Sunset Boulevard

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This article is about the street in Los Angeles. For the 1950 movie with Gloria Swanson, see Sunset Boulevard (film). For other uses, see Sunset Boulevard (disambiguation).


Sunset Boulevard
Major junctions
West end: SR 1 (Pacific Coast Highway) in Pacific Palisades
  I‑405 (San Diego Freeway) in Brentwood
US 101 (Hollywood Freeway) in Hollywood
East end: Figueroa Street in Downtown Los Angeles
Signs along the Sunset Strip
Sunset Blvd. at the West Gate of Bel Air

Sunset Boulevard is a boulevard in the central and western part of Los Angeles County, California that stretches from Figueroa Street in Downtown Los Angeles to the Pacific Coast Highway at the Pacific Ocean.


Approximately 22 miles (35 km) in length,[1] the boulevard roughly traces the arc of mountains that form part of the northern boundary of the Los Angeles Basin, following the path of a 1780s cattle trail from the Pueblo de Los Angeles to the ocean.[2]

From Downtown Los Angeles, it heads northwest, to Hollywood, through which it travels due west for several miles before it bends southwest towards the ocean. It passes through or near Echo Park, Silver Lake, Los Feliz, Hollywood, West Hollywood, Beverly Hills, and Holmby Hills. In Bel-Air, Sunset Boulevard runs along the northern boundary of UCLA's Westwood campus. The boulevard continues through Brentwood to Pacific Palisades where it terminates at the Pacific Coast Highway intersection.

The boulevard has curvaceous winding stretches, and can be treacherous for unaware drivers in some sections. It is at least four lanes wide along its entire route. Sunset is frequently congested with traffic loads beyond its design capacity.

Sunset Boulevard historically extended farther east than it now does, starting at Alameda Street near Union Station and beside Olvera Street in the historic section of Downtown. The portion of Sunset Boulevard east of Figueroa Street was renamed Cesar Chavez Avenue[1] in 1994 along with Macy Street and Brooklyn Avenue in honor of the late Mexican-American union leader and civil rights activist.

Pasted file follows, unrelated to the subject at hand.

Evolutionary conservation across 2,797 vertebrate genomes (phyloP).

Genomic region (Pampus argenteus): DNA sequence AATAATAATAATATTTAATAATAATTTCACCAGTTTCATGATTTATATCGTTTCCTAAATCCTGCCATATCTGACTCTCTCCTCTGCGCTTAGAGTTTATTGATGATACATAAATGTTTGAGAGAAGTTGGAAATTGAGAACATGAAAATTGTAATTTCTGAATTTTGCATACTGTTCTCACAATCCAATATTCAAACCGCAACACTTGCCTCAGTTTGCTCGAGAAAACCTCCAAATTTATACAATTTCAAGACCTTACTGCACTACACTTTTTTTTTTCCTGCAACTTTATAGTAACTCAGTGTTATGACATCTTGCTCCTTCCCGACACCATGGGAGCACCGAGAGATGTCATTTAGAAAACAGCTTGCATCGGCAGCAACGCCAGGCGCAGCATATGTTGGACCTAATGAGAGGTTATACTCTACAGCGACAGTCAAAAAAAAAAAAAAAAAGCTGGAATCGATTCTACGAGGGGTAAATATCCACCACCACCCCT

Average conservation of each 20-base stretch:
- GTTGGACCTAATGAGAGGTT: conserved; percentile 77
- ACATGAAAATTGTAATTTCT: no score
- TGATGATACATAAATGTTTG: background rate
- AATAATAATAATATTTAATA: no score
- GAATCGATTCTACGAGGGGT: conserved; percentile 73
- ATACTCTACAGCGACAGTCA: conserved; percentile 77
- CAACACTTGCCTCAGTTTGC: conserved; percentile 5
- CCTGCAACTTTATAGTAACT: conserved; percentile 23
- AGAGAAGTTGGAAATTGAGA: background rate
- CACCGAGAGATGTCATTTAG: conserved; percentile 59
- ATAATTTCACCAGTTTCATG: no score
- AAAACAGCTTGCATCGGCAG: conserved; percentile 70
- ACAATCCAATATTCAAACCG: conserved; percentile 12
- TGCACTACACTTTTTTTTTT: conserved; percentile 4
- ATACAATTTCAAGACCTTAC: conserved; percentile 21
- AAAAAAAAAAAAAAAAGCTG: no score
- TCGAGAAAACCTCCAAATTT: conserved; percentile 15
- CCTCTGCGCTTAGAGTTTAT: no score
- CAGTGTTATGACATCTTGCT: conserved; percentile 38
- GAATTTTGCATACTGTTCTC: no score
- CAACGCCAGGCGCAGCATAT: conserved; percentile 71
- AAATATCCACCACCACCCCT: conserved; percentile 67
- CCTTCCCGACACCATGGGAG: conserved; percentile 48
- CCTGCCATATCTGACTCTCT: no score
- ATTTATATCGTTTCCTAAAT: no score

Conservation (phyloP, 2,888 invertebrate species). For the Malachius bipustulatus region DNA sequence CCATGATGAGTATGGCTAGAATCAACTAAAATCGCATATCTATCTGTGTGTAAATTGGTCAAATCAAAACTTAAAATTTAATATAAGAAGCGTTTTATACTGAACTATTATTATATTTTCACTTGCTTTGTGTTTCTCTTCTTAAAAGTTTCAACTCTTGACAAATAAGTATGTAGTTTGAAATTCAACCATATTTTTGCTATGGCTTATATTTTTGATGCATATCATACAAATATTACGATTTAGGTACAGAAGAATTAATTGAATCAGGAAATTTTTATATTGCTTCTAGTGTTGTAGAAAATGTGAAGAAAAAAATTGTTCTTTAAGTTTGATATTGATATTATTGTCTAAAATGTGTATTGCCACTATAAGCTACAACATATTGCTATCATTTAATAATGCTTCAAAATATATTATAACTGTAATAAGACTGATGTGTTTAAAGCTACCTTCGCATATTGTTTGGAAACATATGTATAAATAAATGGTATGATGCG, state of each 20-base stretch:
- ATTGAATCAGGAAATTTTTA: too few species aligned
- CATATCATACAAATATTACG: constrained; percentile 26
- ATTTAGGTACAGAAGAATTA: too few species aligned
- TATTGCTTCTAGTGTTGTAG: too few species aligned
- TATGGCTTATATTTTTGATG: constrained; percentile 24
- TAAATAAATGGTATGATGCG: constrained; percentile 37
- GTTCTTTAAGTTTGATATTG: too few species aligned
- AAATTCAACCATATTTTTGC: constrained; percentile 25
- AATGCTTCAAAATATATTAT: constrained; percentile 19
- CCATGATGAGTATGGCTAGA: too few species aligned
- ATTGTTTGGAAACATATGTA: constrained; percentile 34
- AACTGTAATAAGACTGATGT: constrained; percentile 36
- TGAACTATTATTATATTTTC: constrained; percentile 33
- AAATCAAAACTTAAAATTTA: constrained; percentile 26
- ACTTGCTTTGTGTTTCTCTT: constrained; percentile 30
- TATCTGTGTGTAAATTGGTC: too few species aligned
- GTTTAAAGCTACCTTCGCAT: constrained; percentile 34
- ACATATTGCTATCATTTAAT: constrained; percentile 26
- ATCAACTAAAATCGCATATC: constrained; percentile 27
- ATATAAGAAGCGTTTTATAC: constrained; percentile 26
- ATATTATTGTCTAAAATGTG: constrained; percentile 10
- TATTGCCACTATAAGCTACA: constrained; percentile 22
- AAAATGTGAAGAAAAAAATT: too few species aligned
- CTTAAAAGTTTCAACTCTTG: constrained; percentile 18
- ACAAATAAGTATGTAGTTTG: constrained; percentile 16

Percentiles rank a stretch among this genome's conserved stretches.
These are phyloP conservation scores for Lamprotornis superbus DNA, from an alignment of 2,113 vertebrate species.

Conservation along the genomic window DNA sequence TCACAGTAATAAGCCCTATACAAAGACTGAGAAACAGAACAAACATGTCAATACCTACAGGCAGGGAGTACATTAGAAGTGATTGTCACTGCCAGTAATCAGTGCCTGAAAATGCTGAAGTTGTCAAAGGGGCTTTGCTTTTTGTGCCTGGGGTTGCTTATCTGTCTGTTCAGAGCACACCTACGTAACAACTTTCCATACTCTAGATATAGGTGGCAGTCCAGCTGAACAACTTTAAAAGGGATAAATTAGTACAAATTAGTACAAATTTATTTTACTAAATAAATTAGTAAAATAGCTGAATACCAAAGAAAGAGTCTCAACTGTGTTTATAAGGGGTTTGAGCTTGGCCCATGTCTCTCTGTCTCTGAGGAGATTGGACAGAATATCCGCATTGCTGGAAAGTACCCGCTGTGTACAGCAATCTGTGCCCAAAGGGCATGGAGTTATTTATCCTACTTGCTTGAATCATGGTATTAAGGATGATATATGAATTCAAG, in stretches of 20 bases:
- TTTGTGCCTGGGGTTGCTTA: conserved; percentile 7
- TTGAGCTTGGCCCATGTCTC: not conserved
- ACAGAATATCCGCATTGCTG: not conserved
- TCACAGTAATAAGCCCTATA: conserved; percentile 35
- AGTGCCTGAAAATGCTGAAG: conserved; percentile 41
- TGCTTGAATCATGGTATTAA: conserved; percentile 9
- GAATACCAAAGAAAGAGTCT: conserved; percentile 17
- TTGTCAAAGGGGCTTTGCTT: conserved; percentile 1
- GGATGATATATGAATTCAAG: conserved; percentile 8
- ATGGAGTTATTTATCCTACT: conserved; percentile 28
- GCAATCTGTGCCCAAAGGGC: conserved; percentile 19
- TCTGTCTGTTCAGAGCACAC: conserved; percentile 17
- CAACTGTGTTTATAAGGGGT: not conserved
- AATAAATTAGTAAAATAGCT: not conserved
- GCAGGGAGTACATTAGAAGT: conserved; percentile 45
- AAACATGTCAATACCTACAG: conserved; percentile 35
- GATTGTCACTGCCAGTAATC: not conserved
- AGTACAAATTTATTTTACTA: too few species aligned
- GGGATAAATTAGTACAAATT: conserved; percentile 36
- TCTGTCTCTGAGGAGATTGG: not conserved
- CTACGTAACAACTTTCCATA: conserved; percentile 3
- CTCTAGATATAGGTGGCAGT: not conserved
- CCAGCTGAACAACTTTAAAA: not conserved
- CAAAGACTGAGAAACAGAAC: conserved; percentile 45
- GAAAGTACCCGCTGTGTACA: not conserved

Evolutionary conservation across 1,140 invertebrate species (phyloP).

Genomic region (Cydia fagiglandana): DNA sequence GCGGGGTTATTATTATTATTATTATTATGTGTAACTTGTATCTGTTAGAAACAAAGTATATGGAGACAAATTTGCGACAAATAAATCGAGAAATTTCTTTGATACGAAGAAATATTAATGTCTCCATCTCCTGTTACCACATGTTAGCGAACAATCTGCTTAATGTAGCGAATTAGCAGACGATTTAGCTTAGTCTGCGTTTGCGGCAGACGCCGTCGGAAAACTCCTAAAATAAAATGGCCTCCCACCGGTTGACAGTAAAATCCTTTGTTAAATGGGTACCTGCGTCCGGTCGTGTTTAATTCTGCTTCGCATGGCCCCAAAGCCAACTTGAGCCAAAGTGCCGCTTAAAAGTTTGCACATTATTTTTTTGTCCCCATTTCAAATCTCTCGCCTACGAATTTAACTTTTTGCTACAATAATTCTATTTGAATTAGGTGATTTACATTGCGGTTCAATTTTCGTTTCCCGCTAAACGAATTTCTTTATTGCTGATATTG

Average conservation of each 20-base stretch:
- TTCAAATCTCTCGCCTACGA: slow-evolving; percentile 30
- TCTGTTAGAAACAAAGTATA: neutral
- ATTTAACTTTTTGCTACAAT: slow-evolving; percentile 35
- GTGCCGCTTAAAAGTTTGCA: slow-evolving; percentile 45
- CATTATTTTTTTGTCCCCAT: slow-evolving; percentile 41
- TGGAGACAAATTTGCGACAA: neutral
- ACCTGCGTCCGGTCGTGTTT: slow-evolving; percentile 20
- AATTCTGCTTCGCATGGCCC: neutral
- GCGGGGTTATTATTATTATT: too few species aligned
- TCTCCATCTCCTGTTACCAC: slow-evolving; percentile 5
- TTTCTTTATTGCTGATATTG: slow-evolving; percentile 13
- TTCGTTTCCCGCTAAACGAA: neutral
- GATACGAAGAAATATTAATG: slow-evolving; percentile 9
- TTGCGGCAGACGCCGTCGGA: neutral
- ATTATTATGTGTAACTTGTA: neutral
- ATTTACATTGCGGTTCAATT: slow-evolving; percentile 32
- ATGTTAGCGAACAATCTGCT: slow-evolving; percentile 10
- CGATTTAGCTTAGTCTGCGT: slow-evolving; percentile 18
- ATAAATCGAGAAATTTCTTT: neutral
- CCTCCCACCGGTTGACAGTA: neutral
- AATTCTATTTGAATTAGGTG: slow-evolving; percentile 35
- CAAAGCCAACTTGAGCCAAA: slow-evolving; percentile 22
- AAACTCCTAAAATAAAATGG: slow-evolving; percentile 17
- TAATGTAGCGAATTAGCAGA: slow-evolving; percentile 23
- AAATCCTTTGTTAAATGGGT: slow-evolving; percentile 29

In 1877, one of the earlier real estate owners from "back East" Horace H. Wilcox, decided to subdivide his more than 20 acres of land (mostly orchards and vineyards) along Sunset Boulevard, including what is today Hollywood and Vine.[3]

In 1890, Belgian diplomat Victor Ponet bought 240 acres of the former Rancho La Brea land grant.[4] His son-in-law, Francis S. Montgomery, inherited this property and created Sunset Plaza.[5][irrelevant citation]

According to a 1901 article in the Los Angeles Herald, Sunset only extended from Hollywood in the west to Marion Avenue in the Echo Park district in the east.[6] A proposal was introduced by the Board of Public Works to extend Sunset east to Main Street in the Plaza by routing the road over the existing section of Bellevue Avenue,[7] but the plan was delayed for a number of years do to active opposition by affected land owners[8] until approximately 1904.[9][10] According the 1910[11] and 1914[12] Baist Real Estate Survey Atlases it was not until some time between those two years that Sunset was realigned to provide a genuine thoroughfare leading west out of the Plaza. The 1914 map indicates that this was accomplished by widening the road in such a way that about one third of one small block between North Spring and New High Streets had to be condemned.

In 1921, a westward expansion of Sunset began, extending the road from the then-current terminus at Sullivan Canyon through Santa Monica to the coast. This land, a portion of the original 1838 holdings of Fransisco Marquez, stretched across a mesa and became known as the "Riviera section." Will Rogers, who had bought much of this land as an investment, later donated it to the State of California creating Will Rogers State Historic Park.[13] Circa 1931, Sunset was a paved road from Horn Avenue to Havenhurst Avenue.[14]

During the early 20th Century, Marchessault Street formed the northeastern edge of the Plaza and was open to motor traffic. Sunset Boulevard began as a westward continuation of Marchessault, directly across Main Street and skirting the northern edge of the Plaza Church property,[15] then continuing approximately northwest to the intersection of what was then Macy Street and Broadway.[16] At some time around 1960, when several thoroughfares in the Civic Center and Plaza area were either obliterated or realigned, Macy Street between Main and Broadway was rededicated as the easternmost section of Sunset Boulevard, while the original first two blocks became part of a large parking lot that covers this area. Today the old route is still visible as the main entrance to this lot and the driveway that runs through it from that point.[17]

Cultural aspects[edit]

The Sunset Strip portion of Sunset Boulevard in West Hollywood has been famous for its active nightlife at least since the 1950s.[18]